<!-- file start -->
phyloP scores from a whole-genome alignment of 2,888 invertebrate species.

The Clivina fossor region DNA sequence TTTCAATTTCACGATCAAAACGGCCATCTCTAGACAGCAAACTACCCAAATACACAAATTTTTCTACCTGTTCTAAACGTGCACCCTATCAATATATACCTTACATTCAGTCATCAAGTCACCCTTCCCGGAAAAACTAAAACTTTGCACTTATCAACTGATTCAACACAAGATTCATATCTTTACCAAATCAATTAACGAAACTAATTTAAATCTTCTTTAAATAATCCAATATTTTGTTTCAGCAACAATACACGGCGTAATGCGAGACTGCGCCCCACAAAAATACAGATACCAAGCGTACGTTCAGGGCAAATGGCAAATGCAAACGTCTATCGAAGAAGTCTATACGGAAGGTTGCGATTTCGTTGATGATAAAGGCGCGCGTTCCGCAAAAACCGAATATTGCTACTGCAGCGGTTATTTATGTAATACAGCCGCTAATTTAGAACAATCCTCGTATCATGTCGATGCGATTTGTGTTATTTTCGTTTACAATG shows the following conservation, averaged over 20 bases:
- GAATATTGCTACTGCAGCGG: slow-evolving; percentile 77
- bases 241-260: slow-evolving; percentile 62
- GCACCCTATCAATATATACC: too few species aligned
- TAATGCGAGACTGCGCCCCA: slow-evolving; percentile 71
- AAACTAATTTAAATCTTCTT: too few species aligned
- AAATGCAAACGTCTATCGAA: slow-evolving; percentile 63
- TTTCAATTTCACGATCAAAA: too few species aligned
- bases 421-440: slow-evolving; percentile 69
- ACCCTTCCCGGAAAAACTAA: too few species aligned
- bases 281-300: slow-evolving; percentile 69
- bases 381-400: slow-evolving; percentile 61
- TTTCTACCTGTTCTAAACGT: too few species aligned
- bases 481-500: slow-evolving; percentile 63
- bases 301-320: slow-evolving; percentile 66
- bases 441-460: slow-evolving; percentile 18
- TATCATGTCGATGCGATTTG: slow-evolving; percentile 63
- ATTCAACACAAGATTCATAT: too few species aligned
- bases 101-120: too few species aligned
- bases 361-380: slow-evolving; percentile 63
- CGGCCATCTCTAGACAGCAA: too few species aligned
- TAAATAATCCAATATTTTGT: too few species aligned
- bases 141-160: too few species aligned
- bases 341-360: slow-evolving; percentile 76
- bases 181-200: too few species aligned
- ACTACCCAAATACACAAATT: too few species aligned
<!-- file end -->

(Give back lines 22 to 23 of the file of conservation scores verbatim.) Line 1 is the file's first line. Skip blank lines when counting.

- CGGCCATCTCTAGACAGCAA: too few species aligned
- TAAATAATCCAATATTTTGT: too few species aligned